Let's face it - these are difficult times to be Chancellor. I don't think GO had any choice - if he gave into the demands to increase borrowing, Labour would no doubt have a go at him for a u-turn, and the almighty markets probably wouldn't be impressed either. All he can do is tinker around the edges and wait the storm out.

  • rate this
    +5

    Comment number 70.

    I find it bizarre that, despite having a 'leaked' copy of the Standard, that Ed Milliband still came across like an argumentative, broken record. Yes, the plans hadn't worked so far - but I think the measures taken by the Chancellor highlight that more needed to be done to get people and businesses working and spending.

  • rate this
    -13

    Comment number 69.

    Great news for alcoholics.
    Bad news for people trying to drive to work continually paying high taxes on fuel and SAVING ANY MONEY THEY WOULD NORMALLY USE TO SOCIALISE AT BARS SO THEY CAN SPEND IT ON FUEL COMMUTING TO WORK EVERYDAY. IMBECILE GOVERNMENT.

  • rate this
    +1

    Comment number 68.

    What's to say?
    Very little really, a few idle boasts about his Dad being better than my Dad?
    He is going to cancel the fuel escalator that the tories inherited from labour who inherited it from the tories.
    Alcohol abuse? Sorted,done away with another escalator and made beer cheaper.The AA will go out of business.
    It really is sad that a man with his education comes up with nothing better .

  • rate this
    +6

    Comment number 67.

    Should have read #17
    Why pedalling Ed Balls rubbish about a tax cut for millionaires? This is a lie that Ed Balls thinks if you keep saying it then it becomes fact. An article in Sunday Times at weekend from OFR showed the group with the biggest tax hike from Tories in last 3 years are millionaires followed by the poorest. If want to moan then target the middle classes - they are least affected.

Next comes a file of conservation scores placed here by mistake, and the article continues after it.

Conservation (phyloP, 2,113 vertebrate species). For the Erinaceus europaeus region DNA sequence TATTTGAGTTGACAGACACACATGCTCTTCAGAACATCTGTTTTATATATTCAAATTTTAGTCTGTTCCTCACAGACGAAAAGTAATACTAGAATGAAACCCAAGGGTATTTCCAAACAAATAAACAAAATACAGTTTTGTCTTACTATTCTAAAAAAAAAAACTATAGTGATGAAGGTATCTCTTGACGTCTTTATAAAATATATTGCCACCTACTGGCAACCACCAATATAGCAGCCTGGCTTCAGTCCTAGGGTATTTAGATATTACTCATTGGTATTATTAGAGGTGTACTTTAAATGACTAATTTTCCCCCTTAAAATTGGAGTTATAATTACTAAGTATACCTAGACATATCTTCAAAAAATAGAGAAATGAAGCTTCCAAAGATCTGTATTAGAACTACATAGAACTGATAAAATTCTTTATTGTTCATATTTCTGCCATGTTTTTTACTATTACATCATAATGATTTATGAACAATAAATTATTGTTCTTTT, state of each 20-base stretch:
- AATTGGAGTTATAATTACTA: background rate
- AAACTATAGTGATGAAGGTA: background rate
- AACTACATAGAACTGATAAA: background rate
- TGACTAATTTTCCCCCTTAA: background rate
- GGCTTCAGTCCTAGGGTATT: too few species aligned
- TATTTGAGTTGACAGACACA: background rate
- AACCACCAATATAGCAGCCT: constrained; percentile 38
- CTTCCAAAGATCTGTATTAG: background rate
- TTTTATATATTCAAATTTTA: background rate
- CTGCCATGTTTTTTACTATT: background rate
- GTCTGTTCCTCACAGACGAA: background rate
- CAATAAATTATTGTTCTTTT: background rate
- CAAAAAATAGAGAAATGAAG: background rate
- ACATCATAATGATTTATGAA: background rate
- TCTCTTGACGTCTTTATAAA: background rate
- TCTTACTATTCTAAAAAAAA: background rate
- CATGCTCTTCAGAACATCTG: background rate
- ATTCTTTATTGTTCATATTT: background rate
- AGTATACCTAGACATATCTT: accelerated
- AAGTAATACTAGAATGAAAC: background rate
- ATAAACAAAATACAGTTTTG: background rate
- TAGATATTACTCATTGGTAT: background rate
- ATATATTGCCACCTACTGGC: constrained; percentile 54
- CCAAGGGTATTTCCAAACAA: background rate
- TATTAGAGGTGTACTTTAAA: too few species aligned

• rate this
    -5

    Comment number 66.

    Nick Robinson, must you put a negative slant on everything the tories do?

  • rate this
    +3

    Comment number 65.

    Where were these moaners about Labour when they got rich from 1997-2007 ? Wages up, House prices up, unemployment at record lows, we were all in clover, don't recall many complaining then.

    As soon as it goes bottom over breast with Bankers gambling once too often and you start to suffer a bit, it is Labours fault. Get real, it was not Labour or ConDems fault, but Osborne has had long enough.

  • rate this
    -6

    Comment number 64.

    58.sprout_2001
    Well for starters I'd imagine the government would kill to have the figures they inherited in 2010 with decent growth & £240 billion less debt?

    The link included was enough of a clue ... I'd have thought ... but to spel it out read that article?
    --
    I read it - and the comments below. Pity it's garbage. Nice link in the comments to Ed B*lls alleged lies about the deficit.